Much US effort was focused on Saxony and Thuringia, which by 01 July 1945, would become part of the Soviet Occupation zone. Many German research facilities and personnel had been evacuated to these states, particularly from the Berlin area. Fearing that the Soviet takeover would limit US ability to exploit German scientific and technical expertise, and not wanting the Soviet Union to benefit from said expertise, the United States instigated an “evacuation operation” of scientific personnel from Saxony and Thuringia, issuing orders such as:
On orders of Military Government you are to report with your family and baggage as much as you can carry tomorrow noon at 1300 hours (Friday, 22 June 1945) at the town square in Bitterfeld. There is no need to bring winter clothing. Easily carried possessions, such as family documents, jewelry, and the like should be taken along. You will be transported by motor vehicle to the nearest railway station. From there you will travel on to the West. Please tell the bearer of this letter how large your family is.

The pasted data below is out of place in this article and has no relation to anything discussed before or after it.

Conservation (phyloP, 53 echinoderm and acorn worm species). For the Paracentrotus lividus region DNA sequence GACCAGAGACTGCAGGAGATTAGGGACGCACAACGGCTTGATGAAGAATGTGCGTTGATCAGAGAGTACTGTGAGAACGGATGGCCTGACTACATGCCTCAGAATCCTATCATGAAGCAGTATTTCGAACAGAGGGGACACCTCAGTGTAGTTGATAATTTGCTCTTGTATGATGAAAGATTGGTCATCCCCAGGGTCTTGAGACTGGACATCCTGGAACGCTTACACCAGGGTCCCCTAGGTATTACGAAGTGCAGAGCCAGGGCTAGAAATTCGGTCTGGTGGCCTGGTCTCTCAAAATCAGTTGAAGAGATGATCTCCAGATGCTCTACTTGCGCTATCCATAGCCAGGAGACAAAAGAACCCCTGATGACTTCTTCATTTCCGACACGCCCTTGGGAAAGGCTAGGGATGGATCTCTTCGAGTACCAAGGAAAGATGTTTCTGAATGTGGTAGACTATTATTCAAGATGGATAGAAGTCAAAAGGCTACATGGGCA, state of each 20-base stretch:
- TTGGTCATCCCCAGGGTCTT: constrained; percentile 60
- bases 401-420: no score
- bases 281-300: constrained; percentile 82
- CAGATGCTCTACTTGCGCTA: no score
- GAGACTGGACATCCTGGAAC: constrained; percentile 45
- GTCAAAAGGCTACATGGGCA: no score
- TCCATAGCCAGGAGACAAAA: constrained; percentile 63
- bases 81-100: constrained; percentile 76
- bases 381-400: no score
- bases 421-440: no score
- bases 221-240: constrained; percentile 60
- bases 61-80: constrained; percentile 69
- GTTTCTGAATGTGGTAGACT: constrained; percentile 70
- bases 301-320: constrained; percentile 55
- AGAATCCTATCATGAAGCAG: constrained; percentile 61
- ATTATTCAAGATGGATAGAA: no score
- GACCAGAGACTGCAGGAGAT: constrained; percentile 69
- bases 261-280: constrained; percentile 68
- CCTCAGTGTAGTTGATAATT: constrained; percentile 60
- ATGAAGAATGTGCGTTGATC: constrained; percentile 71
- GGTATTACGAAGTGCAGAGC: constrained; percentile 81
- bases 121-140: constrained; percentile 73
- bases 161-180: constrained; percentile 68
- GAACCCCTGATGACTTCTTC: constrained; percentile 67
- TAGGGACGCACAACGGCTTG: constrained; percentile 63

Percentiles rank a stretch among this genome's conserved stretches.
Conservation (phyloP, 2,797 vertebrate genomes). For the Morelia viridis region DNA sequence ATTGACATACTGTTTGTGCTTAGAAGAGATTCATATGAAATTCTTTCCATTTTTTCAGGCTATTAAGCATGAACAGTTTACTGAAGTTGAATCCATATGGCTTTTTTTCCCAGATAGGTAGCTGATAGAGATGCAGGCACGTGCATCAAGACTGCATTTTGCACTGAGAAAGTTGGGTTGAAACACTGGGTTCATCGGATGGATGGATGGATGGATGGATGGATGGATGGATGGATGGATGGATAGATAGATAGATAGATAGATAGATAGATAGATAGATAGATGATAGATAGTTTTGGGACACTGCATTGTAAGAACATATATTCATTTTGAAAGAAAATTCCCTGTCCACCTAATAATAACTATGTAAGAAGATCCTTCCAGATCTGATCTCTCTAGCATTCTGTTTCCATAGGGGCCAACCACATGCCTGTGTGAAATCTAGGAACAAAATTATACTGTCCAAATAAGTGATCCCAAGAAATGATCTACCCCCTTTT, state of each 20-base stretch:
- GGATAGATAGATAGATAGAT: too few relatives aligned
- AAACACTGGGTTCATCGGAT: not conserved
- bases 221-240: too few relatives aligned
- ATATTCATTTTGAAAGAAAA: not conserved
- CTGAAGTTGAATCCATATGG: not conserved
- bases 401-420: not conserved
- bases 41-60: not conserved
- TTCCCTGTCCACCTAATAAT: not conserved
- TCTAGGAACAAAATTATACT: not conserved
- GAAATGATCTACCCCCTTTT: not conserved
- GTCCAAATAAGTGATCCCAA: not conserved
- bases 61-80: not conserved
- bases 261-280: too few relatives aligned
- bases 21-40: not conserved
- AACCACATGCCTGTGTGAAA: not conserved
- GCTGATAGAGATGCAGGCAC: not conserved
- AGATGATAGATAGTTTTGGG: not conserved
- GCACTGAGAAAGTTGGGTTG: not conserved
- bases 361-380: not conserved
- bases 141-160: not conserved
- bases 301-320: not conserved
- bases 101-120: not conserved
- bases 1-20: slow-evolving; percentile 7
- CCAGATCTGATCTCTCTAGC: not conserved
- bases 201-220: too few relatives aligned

By 1947 this evacuation operation had netted an estimated 1,800 technicians and scientists, along with 3,700 family members. Those with special skills or knowledge were taken to detention and interrogation centres, such as at Adlerhorst, Germany or one code-named DUSTBIN (located first in Paris and then moved to Kransberg Castle outside Frankfurt) to be held and interrogated, in some cases for months.
A few of the scientists were gathered as a part of Operation Overcast, but most were transported to villages in the countryside where there were neither research facilities nor work; they were provided stipends and forced to report twice weekly to police headquarters to prevent them from leaving. The Joint Chiefs of Staff directive on research and teaching stated that technicians and scientists should be released “only after all interested agencies were satisfied that all desired intelligence information had been obtained from them”.